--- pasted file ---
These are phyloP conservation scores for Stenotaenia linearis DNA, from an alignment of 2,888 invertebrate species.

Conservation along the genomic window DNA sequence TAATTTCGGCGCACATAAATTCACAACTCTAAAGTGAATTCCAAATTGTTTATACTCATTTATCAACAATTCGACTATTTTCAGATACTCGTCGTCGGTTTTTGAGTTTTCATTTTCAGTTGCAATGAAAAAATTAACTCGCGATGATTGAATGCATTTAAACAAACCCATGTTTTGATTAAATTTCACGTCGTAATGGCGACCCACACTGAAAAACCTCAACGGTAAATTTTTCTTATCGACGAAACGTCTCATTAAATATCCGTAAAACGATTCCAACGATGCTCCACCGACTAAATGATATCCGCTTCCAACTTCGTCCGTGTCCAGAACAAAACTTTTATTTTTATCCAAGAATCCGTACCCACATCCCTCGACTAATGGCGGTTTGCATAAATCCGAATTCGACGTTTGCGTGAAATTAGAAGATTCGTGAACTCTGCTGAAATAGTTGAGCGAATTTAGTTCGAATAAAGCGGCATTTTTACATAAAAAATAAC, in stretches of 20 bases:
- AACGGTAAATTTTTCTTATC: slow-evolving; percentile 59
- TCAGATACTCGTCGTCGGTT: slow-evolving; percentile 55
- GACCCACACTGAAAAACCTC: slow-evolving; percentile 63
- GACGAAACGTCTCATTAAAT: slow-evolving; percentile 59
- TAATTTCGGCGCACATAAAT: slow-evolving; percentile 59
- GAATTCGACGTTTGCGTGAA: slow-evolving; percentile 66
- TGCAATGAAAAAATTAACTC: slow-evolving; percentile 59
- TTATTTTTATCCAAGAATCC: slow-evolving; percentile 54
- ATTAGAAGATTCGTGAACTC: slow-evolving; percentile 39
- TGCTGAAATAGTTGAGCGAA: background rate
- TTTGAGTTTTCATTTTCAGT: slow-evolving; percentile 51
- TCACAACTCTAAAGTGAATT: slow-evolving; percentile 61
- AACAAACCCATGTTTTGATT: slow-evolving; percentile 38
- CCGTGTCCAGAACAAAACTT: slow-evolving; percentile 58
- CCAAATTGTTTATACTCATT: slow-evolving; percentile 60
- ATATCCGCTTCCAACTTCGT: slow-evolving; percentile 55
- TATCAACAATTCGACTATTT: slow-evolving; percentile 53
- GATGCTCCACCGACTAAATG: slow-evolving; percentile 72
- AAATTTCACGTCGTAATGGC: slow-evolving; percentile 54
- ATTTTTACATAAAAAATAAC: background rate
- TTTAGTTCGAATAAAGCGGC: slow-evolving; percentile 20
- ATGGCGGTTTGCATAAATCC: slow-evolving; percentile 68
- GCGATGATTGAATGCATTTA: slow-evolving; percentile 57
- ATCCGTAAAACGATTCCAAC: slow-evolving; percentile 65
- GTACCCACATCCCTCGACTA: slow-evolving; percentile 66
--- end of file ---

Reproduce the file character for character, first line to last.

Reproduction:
These are phyloP conservation scores for Stenotaenia linearis DNA, from an alignment of 2,888 invertebrate species.

Conservation along the genomic window DNA sequence TAATTTCGGCGCACATAAATTCACAACTCTAAAGTGAATTCCAAATTGTTTATACTCATTTATCAACAATTCGACTATTTTCAGATACTCGTCGTCGGTTTTTGAGTTTTCATTTTCAGTTGCAATGAAAAAATTAACTCGCGATGATTGAATGCATTTAAACAAACCCATGTTTTGATTAAATTTCACGTCGTAATGGCGACCCACACTGAAAAACCTCAACGGTAAATTTTTCTTATCGACGAAACGTCTCATTAAATATCCGTAAAACGATTCCAACGATGCTCCACCGACTAAATGATATCCGCTTCCAACTTCGTCCGTGTCCAGAACAAAACTTTTATTTTTATCCAAGAATCCGTACCCACATCCCTCGACTAATGGCGGTTTGCATAAATCCGAATTCGACGTTTGCGTGAAATTAGAAGATTCGTGAACTCTGCTGAAATAGTTGAGCGAATTTAGTTCGAATAAAGCGGCATTTTTACATAAAAAATAAC, in stretches of 20 bases:
- AACGGTAAATTTTTCTTATC: slow-evolving; percentile 59
- TCAGATACTCGTCGTCGGTT: slow-evolving; percentile 55
- GACCCACACTGAAAAACCTC: slow-evolving; percentile 63
- GACGAAACGTCTCATTAAAT: slow-evolving; percentile 59
- TAATTTCGGCGCACATAAAT: slow-evolving; percentile 59
- GAATTCGACGTTTGCGTGAA: slow-evolving; percentile 66
- TGCAATGAAAAAATTAACTC: slow-evolving; percentile 59
- TTATTTTTATCCAAGAATCC: slow-evolving; percentile 54
- ATTAGAAGATTCGTGAACTC: slow-evolving; percentile 39
- TGCTGAAATAGTTGAGCGAA: background rate
- TTTGAGTTTTCATTTTCAGT: slow-evolving; percentile 51
- TCACAACTCTAAAGTGAATT: slow-evolving; percentile 61
- AACAAACCCATGTTTTGATT: slow-evolving; percentile 38
- CCGTGTCCAGAACAAAACTT: slow-evolving; percentile 58
- CCAAATTGTTTATACTCATT: slow-evolving; percentile 60
- ATATCCGCTTCCAACTTCGT: slow-evolving; percentile 55
- TATCAACAATTCGACTATTT: slow-evolving; percentile 53
- GATGCTCCACCGACTAAATG: slow-evolving; percentile 72
- AAATTTCACGTCGTAATGGC: slow-evolving; percentile 54
- ATTTTTACATAAAAAATAAC: background rate
- TTTAGTTCGAATAAAGCGGC: slow-evolving; percentile 20
- ATGGCGGTTTGCATAAATCC: slow-evolving; percentile 68
- GCGATGATTGAATGCATTTA: slow-evolving; percentile 57
- ATCCGTAAAACGATTCCAAC: slow-evolving; percentile 65
- GTACCCACATCCCTCGACTA: slow-evolving; percentile 66